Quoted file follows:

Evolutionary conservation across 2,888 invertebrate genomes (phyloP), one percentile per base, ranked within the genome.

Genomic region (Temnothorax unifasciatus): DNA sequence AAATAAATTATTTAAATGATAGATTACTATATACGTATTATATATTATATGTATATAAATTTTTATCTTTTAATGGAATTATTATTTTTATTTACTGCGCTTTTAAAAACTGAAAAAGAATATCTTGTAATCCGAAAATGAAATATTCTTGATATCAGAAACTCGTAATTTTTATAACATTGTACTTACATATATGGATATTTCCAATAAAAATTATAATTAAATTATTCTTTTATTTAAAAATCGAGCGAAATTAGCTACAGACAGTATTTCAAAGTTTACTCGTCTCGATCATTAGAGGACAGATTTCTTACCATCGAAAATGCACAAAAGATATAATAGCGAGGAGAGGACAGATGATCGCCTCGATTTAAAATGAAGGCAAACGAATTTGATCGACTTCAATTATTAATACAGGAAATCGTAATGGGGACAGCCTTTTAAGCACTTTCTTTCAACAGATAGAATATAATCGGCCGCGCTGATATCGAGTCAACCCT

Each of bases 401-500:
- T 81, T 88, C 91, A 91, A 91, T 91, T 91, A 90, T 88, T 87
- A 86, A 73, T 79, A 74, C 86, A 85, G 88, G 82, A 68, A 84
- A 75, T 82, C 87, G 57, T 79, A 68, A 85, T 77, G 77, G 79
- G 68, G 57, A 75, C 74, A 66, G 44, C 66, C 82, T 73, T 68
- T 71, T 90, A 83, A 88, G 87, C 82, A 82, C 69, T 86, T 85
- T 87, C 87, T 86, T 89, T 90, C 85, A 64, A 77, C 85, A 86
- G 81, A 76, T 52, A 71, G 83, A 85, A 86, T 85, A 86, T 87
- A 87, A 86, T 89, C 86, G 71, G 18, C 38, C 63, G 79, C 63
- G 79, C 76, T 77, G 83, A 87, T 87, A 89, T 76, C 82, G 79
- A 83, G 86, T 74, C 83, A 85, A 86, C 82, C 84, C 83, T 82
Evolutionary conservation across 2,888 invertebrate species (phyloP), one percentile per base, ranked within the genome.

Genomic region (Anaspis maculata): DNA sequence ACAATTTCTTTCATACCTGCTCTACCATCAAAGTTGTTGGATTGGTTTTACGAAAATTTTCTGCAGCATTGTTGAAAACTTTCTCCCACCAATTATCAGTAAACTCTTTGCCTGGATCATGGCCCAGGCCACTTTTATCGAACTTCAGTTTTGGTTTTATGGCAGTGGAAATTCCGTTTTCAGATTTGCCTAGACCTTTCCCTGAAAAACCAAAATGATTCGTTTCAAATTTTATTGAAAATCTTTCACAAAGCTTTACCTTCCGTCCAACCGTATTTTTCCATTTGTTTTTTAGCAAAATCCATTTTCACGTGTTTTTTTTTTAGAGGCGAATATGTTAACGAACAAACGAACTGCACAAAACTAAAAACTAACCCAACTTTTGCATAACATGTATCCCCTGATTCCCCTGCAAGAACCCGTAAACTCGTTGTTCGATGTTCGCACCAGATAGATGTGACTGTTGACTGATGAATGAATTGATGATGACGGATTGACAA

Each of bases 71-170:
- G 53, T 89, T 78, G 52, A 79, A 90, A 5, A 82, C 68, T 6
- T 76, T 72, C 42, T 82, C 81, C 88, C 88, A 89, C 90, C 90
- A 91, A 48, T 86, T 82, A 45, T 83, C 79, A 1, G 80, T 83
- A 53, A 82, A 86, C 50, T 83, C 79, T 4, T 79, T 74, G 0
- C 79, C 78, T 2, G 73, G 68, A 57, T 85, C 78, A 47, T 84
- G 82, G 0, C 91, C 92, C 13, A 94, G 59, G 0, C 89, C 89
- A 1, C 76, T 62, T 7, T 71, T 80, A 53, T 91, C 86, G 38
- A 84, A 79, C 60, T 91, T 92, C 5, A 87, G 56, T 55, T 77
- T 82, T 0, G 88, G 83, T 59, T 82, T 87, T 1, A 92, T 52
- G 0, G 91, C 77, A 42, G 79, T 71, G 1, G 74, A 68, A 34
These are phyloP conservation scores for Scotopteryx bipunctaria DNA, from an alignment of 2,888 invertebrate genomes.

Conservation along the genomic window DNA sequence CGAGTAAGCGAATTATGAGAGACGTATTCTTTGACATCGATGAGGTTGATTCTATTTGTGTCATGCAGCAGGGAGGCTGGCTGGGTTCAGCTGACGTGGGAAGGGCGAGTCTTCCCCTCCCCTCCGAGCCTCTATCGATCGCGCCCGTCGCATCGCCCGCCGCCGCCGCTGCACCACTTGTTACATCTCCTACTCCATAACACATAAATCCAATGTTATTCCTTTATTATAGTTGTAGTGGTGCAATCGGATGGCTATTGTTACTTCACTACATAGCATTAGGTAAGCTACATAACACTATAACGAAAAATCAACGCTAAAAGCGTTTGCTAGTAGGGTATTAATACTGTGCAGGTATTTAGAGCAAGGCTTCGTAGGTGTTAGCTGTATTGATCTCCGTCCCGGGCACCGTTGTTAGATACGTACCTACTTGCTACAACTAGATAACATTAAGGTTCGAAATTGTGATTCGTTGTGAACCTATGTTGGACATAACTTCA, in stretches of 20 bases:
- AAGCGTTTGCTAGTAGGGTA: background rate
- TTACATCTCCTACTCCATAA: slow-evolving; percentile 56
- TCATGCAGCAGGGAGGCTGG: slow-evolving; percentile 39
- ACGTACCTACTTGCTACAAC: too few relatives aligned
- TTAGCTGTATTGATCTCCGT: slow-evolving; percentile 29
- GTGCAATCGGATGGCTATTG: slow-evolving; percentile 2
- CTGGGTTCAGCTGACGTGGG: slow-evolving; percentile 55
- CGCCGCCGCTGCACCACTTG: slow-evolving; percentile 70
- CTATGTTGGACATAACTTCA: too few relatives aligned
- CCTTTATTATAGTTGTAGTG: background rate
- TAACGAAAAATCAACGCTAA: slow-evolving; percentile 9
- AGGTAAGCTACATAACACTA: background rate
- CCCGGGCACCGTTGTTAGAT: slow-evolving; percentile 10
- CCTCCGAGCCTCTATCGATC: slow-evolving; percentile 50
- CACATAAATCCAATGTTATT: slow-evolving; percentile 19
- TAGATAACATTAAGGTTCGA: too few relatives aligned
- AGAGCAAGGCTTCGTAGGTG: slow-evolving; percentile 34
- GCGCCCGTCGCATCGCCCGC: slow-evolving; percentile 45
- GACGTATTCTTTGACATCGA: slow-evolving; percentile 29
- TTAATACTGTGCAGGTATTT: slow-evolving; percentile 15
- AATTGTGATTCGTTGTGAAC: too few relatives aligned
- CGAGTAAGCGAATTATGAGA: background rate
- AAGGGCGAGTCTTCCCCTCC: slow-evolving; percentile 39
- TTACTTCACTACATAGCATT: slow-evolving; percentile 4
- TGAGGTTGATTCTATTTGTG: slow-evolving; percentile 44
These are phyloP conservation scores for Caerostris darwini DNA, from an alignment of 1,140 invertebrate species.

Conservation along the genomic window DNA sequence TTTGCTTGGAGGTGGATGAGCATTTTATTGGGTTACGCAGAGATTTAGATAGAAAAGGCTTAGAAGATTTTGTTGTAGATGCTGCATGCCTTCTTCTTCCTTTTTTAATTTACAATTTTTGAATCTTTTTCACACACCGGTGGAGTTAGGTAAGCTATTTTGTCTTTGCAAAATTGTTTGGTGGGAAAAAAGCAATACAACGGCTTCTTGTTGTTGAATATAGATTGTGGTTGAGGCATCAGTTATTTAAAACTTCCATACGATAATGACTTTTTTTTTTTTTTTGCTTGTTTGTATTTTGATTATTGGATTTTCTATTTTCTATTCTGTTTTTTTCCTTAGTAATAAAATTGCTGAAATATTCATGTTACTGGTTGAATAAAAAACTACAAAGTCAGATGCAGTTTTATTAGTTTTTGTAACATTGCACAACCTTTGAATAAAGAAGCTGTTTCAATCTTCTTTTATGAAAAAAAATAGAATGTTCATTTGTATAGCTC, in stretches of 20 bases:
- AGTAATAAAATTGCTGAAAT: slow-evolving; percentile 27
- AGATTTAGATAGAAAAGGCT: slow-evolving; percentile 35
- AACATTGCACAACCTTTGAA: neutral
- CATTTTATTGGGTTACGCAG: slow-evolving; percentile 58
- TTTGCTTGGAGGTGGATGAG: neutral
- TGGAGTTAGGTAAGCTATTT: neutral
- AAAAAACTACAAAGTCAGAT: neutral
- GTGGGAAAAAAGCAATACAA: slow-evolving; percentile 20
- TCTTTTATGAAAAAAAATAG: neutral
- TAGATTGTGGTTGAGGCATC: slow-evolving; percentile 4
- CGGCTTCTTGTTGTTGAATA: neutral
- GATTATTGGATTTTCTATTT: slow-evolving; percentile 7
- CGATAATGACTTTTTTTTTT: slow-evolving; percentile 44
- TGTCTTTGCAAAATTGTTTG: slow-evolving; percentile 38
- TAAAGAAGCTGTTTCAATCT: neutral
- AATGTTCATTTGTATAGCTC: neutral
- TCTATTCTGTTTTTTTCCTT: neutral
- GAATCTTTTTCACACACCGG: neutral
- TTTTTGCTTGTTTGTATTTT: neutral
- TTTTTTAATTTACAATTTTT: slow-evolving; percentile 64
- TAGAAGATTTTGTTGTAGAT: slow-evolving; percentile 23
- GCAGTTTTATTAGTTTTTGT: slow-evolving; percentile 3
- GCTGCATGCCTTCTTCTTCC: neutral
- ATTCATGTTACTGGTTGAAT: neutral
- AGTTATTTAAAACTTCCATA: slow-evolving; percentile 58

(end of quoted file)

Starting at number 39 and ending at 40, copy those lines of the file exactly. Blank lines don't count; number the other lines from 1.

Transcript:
- TAACGAAAAATCAACGCTAA: slow-evolving; percentile 9
- AGGTAAGCTACATAACACTA: background rate